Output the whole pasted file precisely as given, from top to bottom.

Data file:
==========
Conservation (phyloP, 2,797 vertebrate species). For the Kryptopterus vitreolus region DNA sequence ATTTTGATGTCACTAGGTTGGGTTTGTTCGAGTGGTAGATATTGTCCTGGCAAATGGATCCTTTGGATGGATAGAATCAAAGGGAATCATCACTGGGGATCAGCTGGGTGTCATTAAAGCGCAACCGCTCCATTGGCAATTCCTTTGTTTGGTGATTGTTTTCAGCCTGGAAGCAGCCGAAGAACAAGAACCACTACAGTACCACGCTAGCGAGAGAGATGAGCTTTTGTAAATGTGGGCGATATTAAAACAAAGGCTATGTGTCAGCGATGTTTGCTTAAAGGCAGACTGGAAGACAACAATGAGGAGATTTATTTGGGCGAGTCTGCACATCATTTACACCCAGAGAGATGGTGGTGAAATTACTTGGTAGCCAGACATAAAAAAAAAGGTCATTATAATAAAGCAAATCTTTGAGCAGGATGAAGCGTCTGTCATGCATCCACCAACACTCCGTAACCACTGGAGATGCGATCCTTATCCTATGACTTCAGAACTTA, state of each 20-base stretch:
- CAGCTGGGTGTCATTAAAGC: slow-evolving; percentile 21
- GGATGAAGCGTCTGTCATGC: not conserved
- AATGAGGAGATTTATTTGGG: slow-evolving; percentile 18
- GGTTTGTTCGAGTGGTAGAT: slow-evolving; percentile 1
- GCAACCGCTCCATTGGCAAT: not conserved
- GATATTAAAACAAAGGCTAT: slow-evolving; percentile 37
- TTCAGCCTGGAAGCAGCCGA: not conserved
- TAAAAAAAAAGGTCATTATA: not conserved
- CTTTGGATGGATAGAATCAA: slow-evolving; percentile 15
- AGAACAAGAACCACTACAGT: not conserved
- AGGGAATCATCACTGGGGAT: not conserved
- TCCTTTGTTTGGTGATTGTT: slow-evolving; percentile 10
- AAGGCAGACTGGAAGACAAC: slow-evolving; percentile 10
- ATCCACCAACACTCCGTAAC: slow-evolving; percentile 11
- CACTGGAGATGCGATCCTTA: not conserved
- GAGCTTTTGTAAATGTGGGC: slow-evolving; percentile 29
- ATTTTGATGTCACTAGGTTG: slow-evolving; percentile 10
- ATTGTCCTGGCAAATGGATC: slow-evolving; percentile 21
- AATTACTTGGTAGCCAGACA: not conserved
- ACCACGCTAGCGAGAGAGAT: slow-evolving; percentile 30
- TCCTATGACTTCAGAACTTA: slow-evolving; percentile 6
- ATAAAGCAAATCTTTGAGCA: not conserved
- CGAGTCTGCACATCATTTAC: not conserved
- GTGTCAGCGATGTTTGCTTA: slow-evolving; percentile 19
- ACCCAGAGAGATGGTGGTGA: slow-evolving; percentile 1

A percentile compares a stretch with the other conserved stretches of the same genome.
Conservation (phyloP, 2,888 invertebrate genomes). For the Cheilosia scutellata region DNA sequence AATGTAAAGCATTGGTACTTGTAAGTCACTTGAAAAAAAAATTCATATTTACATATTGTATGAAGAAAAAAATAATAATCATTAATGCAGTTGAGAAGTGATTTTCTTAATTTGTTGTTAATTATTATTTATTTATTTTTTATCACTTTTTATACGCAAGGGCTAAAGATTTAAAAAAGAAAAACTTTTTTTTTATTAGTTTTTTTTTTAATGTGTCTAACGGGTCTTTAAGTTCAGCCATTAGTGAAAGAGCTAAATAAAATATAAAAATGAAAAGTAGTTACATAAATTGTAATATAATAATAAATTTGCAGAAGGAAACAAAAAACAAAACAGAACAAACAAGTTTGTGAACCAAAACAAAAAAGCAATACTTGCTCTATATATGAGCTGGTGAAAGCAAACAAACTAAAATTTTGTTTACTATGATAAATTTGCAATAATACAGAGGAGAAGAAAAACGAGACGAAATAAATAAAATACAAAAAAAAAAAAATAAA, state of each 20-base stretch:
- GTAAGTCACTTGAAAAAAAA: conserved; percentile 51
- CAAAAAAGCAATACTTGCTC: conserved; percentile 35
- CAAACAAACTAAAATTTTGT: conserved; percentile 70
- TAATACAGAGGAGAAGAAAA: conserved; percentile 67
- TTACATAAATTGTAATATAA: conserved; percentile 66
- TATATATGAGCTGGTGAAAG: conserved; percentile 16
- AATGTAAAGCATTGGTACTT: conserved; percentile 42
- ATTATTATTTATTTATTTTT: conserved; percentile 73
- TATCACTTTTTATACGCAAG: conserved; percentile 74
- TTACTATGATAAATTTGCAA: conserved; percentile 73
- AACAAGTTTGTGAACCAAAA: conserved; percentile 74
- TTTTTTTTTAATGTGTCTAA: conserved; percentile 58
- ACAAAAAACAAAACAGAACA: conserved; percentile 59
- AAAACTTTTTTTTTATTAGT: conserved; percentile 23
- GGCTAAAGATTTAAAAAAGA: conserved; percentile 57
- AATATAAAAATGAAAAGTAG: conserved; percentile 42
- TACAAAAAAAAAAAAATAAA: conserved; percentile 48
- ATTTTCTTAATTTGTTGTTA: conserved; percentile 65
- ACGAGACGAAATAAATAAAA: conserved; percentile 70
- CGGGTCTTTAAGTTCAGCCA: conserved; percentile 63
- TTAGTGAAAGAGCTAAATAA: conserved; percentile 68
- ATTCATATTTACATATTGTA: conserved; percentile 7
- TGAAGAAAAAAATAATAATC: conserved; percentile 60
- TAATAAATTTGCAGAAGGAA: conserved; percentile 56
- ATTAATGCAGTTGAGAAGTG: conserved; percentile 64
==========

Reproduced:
Conservation (phyloP, 2,797 vertebrate species). For the Kryptopterus vitreolus region DNA sequence ATTTTGATGTCACTAGGTTGGGTTTGTTCGAGTGGTAGATATTGTCCTGGCAAATGGATCCTTTGGATGGATAGAATCAAAGGGAATCATCACTGGGGATCAGCTGGGTGTCATTAAAGCGCAACCGCTCCATTGGCAATTCCTTTGTTTGGTGATTGTTTTCAGCCTGGAAGCAGCCGAAGAACAAGAACCACTACAGTACCACGCTAGCGAGAGAGATGAGCTTTTGTAAATGTGGGCGATATTAAAACAAAGGCTATGTGTCAGCGATGTTTGCTTAAAGGCAGACTGGAAGACAACAATGAGGAGATTTATTTGGGCGAGTCTGCACATCATTTACACCCAGAGAGATGGTGGTGAAATTACTTGGTAGCCAGACATAAAAAAAAAGGTCATTATAATAAAGCAAATCTTTGAGCAGGATGAAGCGTCTGTCATGCATCCACCAACACTCCGTAACCACTGGAGATGCGATCCTTATCCTATGACTTCAGAACTTA, state of each 20-base stretch:
- CAGCTGGGTGTCATTAAAGC: slow-evolving; percentile 21
- GGATGAAGCGTCTGTCATGC: not conserved
- AATGAGGAGATTTATTTGGG: slow-evolving; percentile 18
- GGTTTGTTCGAGTGGTAGAT: slow-evolving; percentile 1
- GCAACCGCTCCATTGGCAAT: not conserved
- GATATTAAAACAAAGGCTAT: slow-evolving; percentile 37
- TTCAGCCTGGAAGCAGCCGA: not conserved
- TAAAAAAAAAGGTCATTATA: not conserved
- CTTTGGATGGATAGAATCAA: slow-evolving; percentile 15
- AGAACAAGAACCACTACAGT: not conserved
- AGGGAATCATCACTGGGGAT: not conserved
- TCCTTTGTTTGGTGATTGTT: slow-evolving; percentile 10
- AAGGCAGACTGGAAGACAAC: slow-evolving; percentile 10
- ATCCACCAACACTCCGTAAC: slow-evolving; percentile 11
- CACTGGAGATGCGATCCTTA: not conserved
- GAGCTTTTGTAAATGTGGGC: slow-evolving; percentile 29
- ATTTTGATGTCACTAGGTTG: slow-evolving; percentile 10
- ATTGTCCTGGCAAATGGATC: slow-evolving; percentile 21
- AATTACTTGGTAGCCAGACA: not conserved
- ACCACGCTAGCGAGAGAGAT: slow-evolving; percentile 30
- TCCTATGACTTCAGAACTTA: slow-evolving; percentile 6
- ATAAAGCAAATCTTTGAGCA: not conserved
- CGAGTCTGCACATCATTTAC: not conserved
- GTGTCAGCGATGTTTGCTTA: slow-evolving; percentile 19
- ACCCAGAGAGATGGTGGTGA: slow-evolving; percentile 1

A percentile compares a stretch with the other conserved stretches of the same genome.
Conservation (phyloP, 2,888 invertebrate genomes). For the Cheilosia scutellata region DNA sequence AATGTAAAGCATTGGTACTTGTAAGTCACTTGAAAAAAAAATTCATATTTACATATTGTATGAAGAAAAAAATAATAATCATTAATGCAGTTGAGAAGTGATTTTCTTAATTTGTTGTTAATTATTATTTATTTATTTTTTATCACTTTTTATACGCAAGGGCTAAAGATTTAAAAAAGAAAAACTTTTTTTTTATTAGTTTTTTTTTTAATGTGTCTAACGGGTCTTTAAGTTCAGCCATTAGTGAAAGAGCTAAATAAAATATAAAAATGAAAAGTAGTTACATAAATTGTAATATAATAATAAATTTGCAGAAGGAAACAAAAAACAAAACAGAACAAACAAGTTTGTGAACCAAAACAAAAAAGCAATACTTGCTCTATATATGAGCTGGTGAAAGCAAACAAACTAAAATTTTGTTTACTATGATAAATTTGCAATAATACAGAGGAGAAGAAAAACGAGACGAAATAAATAAAATACAAAAAAAAAAAAATAAA, state of each 20-base stretch:
- GTAAGTCACTTGAAAAAAAA: conserved; percentile 51
- CAAAAAAGCAATACTTGCTC: conserved; percentile 35
- CAAACAAACTAAAATTTTGT: conserved; percentile 70
- TAATACAGAGGAGAAGAAAA: conserved; percentile 67
- TTACATAAATTGTAATATAA: conserved; percentile 66
- TATATATGAGCTGGTGAAAG: conserved; percentile 16
- AATGTAAAGCATTGGTACTT: conserved; percentile 42
- ATTATTATTTATTTATTTTT: conserved; percentile 73
- TATCACTTTTTATACGCAAG: conserved; percentile 74
- TTACTATGATAAATTTGCAA: conserved; percentile 73
- AACAAGTTTGTGAACCAAAA: conserved; percentile 74
- TTTTTTTTTAATGTGTCTAA: conserved; percentile 58
- ACAAAAAACAAAACAGAACA: conserved; percentile 59
- AAAACTTTTTTTTTATTAGT: conserved; percentile 23
- GGCTAAAGATTTAAAAAAGA: conserved; percentile 57
- AATATAAAAATGAAAAGTAG: conserved; percentile 42
- TACAAAAAAAAAAAAATAAA: conserved; percentile 48
- ATTTTCTTAATTTGTTGTTA: conserved; percentile 65
- ACGAGACGAAATAAATAAAA: conserved; percentile 70
- CGGGTCTTTAAGTTCAGCCA: conserved; percentile 63
- TTAGTGAAAGAGCTAAATAA: conserved; percentile 68
- ATTCATATTTACATATTGTA: conserved; percentile 7
- TGAAGAAAAAAATAATAATC: conserved; percentile 60
- TAATAAATTTGCAGAAGGAA: conserved; percentile 56
- ATTAATGCAGTTGAGAAGTG: conserved; percentile 64